Keep the Faith, Change the Church.

Catholic Organizations Urge U.S. Bishops to Publicly Support Women Deacons

As Pope Francis’s commission studying the possibility of restoring women deacons continues its work, FutureChurch and Voice of the Faithful (VOTF) urge U.S. Catholic Bishops to publicly support the restoration of the ancient practice of ordaining women deacons and to petition the Holy See to allow women to function in our Church as permanent deacons. 

Women have traditionally carried out 80 to 85% of the lay ministry of our Church*, yet they do not have equal access to all positions within the Church or an equal voice in decision-making processes. Since the restoration of the permanent diaconate following the Second Vatican Council, male candidates have been chosen largely from among those who already perform diaconal service. Women who likewise are leaders in such ministries should not be deprived of the graces of the sacrament. Further, the declining number of priests and the increasing burden of providing adequate ministry to our people make ordaining women to the diaconate an obvious option for addressing that issue.

Historically, as experts report:

  • Several papal letters and some ecumenical councils described women deacons and permitted their ordination.
  • Women were ordained as deacons, and many liturgies that have survived include identical or nearly identical ceremonies for the ordination of male and female deacons: by the bishop, in the presence of clergy, including the laying on of hands and epiclesis (calling down of the Holy Spirit).
  • Women served as deacons and were engaged in diaconal work. 
  • The use of the term “deaconess” only appears later as language referencing ministries developed. 
  • A female deacon’s tasks and duties were similar if not identical to a male deacon’s—except there were specific, named tasks and duties that only women did on behalf of other women. These included anointing women at baptism, anointing ill women, catechizing women and children, main- taining order in the women’s portions of the assemblies, and serving as an intermediary between women or between a woman and her bishop.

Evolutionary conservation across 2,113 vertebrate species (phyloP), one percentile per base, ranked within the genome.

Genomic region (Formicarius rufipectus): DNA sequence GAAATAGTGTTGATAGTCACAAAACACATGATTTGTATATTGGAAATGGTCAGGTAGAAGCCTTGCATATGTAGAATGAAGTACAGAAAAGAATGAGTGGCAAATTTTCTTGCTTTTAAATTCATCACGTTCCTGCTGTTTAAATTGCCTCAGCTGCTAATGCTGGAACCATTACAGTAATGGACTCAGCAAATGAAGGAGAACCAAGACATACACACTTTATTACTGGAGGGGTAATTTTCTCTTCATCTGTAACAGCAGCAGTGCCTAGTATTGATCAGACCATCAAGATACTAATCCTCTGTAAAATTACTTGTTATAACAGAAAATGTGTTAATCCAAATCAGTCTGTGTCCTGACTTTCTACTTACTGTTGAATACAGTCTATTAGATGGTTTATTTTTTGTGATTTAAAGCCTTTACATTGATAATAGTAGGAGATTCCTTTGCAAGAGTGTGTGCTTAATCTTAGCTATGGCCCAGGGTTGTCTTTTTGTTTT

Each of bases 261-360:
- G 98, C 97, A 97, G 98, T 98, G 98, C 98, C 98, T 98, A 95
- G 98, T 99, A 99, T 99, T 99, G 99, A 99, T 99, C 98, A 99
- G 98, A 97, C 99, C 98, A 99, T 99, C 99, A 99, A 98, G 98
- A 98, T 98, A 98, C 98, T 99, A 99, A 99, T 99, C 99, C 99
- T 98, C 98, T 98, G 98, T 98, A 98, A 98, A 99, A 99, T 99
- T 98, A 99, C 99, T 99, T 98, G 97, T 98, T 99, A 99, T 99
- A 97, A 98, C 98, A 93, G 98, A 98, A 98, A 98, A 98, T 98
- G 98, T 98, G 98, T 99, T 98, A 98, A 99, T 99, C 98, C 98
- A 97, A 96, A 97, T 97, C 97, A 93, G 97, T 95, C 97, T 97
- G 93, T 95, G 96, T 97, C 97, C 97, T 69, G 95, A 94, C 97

Restoring women deacons -- especially in underserved or missionary territories -- would mean that women could:

  • Preach during Eucharistic celebrations.
  • Serve as single judges in annulment proceedings.
  • Baptize.
  • Officiate the Rite of Marriage.

Women, like men, are made in the image and likeness of God. Indeed, women as well as men have served in persona christi servi throughout Church history and continue to do so today.

Restoring women deacons will serve significantly the common good of the People of God by enhancing pastoral ministry.


Voice of the Faithful Statement (in conjunction with FutureChurch), June 1, 2017
Contact: Nick Ingala, nickingala@votf.org(link sends e-mail), 781-559-3360
Voice of the Faithful®: Voice of the Faithful® is a worldwide movement of faithful Roman Catholics working to support survivors of clergy sexual abuse, support priests of integrity and increase the laity’s role in the governance and guidance of the Church. More information is at www.votf.org.


About FutureChurch

FutureChurch seeks changes that will provide all Roman Catholics the opportunity to participate fully in Church life and leadership. It is a national and international coalition of parish centered Catholics striving to educate fellow Catholics about the seriousness of the priest shortage, the centrality of the Eucharist (the Mass), and the systemic inequality of women in the Catholic Church. FutureChurch is a nonprofit organization that makes presentations throughout the country, distributes education, advocacy and prayer resources and recruits activists who work on behalf of its mission. To learn what you can do to educate and advocate for women deacons go to www.futurechurch.org and catholicwomendeacons.org.